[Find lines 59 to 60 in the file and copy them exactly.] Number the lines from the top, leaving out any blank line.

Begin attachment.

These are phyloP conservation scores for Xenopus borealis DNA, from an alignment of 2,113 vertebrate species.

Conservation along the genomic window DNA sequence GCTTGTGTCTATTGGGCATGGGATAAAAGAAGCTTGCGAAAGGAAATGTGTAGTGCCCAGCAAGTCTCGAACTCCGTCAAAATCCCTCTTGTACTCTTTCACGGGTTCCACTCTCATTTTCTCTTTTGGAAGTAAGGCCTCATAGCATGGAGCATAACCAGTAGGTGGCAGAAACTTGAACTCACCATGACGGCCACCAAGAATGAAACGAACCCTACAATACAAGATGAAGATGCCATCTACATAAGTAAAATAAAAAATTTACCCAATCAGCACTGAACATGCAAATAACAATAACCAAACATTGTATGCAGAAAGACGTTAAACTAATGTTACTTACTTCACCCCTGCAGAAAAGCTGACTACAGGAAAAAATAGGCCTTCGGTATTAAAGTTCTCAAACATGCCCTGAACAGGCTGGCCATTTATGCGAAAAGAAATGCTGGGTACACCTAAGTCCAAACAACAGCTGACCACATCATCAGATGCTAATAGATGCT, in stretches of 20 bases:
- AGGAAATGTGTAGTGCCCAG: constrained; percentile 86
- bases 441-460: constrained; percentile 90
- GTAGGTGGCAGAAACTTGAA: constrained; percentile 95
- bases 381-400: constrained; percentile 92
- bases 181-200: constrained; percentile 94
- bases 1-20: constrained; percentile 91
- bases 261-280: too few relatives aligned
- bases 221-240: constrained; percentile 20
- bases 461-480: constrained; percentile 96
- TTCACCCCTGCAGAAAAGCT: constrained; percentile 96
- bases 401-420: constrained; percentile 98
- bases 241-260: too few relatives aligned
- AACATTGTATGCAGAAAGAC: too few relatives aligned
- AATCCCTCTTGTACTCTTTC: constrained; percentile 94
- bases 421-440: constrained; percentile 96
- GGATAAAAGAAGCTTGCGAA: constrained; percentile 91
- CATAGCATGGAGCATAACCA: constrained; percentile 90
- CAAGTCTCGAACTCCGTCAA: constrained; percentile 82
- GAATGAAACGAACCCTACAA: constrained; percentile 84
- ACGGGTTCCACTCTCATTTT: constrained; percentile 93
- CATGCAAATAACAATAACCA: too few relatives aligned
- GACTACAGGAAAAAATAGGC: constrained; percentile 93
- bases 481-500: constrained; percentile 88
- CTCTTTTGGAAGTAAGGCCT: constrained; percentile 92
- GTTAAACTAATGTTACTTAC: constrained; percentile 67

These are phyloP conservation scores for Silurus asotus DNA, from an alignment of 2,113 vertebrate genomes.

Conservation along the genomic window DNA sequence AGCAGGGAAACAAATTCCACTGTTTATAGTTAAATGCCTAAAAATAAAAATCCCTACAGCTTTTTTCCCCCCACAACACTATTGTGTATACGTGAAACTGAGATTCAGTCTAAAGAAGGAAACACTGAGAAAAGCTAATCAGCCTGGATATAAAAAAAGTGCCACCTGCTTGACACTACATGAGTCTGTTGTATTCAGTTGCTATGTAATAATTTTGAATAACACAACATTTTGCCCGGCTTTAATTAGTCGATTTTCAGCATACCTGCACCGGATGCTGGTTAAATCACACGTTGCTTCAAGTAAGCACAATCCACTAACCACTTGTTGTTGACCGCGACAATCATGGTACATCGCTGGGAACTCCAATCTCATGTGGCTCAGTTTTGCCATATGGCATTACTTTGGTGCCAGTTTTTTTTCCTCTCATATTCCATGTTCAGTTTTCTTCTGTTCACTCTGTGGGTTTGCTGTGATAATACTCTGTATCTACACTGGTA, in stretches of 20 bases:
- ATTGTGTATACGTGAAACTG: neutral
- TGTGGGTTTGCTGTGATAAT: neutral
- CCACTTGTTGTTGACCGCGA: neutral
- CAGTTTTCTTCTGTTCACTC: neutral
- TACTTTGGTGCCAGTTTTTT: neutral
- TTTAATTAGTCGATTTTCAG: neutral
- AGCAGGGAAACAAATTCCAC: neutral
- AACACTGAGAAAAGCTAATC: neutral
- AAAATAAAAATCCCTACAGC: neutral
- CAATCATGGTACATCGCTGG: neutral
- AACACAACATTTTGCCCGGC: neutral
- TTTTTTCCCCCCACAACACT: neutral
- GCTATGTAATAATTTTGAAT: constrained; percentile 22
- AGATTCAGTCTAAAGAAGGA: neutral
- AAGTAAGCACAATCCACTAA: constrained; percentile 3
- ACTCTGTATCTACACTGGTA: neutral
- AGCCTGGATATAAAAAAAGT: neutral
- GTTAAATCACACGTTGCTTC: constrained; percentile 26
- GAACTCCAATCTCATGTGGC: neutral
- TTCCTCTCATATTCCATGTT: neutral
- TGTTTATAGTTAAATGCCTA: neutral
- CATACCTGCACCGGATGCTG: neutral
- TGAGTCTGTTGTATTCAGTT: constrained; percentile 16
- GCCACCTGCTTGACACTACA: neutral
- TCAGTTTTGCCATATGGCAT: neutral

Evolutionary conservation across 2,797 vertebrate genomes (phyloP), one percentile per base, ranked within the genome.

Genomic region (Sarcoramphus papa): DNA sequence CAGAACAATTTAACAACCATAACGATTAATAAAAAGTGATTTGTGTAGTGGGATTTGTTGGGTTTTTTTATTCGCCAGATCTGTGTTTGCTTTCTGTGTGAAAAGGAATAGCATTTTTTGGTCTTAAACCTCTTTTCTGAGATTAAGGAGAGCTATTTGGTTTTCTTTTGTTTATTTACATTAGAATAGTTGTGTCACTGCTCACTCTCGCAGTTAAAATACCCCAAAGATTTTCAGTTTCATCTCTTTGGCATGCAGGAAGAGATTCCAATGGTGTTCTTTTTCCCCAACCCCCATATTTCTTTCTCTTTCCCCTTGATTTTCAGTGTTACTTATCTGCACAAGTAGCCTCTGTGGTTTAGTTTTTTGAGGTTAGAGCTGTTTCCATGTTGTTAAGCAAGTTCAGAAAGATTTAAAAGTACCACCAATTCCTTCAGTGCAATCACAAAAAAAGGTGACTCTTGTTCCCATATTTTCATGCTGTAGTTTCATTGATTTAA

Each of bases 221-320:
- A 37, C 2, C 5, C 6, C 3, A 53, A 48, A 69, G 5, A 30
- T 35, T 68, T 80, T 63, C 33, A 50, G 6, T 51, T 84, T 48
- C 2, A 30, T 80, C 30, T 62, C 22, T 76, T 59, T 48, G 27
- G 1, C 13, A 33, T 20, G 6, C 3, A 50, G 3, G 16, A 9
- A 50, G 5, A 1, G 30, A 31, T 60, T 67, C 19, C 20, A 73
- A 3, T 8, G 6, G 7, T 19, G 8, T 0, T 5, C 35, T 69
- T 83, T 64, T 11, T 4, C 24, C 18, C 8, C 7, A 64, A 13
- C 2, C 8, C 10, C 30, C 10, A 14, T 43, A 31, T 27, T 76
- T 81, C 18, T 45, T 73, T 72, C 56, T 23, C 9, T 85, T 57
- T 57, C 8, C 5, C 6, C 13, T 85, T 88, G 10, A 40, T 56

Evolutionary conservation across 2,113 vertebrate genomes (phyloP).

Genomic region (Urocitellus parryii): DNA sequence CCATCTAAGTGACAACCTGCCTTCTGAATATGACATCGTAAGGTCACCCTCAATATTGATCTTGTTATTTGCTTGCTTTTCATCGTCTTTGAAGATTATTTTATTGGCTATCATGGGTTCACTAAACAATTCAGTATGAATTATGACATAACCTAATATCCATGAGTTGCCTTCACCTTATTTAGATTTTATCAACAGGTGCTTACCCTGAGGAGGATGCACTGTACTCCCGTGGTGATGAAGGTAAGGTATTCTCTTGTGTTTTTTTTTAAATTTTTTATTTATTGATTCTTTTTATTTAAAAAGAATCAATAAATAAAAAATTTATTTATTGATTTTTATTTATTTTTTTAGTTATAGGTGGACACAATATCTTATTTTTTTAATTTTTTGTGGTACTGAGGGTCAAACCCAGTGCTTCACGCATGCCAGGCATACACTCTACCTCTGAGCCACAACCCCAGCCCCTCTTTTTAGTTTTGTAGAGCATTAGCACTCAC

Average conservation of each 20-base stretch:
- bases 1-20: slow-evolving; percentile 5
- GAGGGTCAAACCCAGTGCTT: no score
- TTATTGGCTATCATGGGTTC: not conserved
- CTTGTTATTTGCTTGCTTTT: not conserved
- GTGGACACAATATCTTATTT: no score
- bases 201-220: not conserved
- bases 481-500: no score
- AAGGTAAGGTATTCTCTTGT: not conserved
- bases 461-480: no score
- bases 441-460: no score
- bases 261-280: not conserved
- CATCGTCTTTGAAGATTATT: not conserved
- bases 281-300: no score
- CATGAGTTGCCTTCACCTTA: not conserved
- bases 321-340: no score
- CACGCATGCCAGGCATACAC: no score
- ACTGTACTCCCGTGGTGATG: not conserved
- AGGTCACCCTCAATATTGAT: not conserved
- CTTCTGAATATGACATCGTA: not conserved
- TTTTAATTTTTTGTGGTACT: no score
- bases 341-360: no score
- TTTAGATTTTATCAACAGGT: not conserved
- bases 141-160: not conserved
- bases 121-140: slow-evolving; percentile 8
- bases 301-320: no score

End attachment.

- T 35, T 68, T 80, T 63, C 33, A 50, G 6, T 51, T 84, T 48
- C 2, A 30, T 80, C 30, T 62, C 22, T 76, T 59, T 48, G 27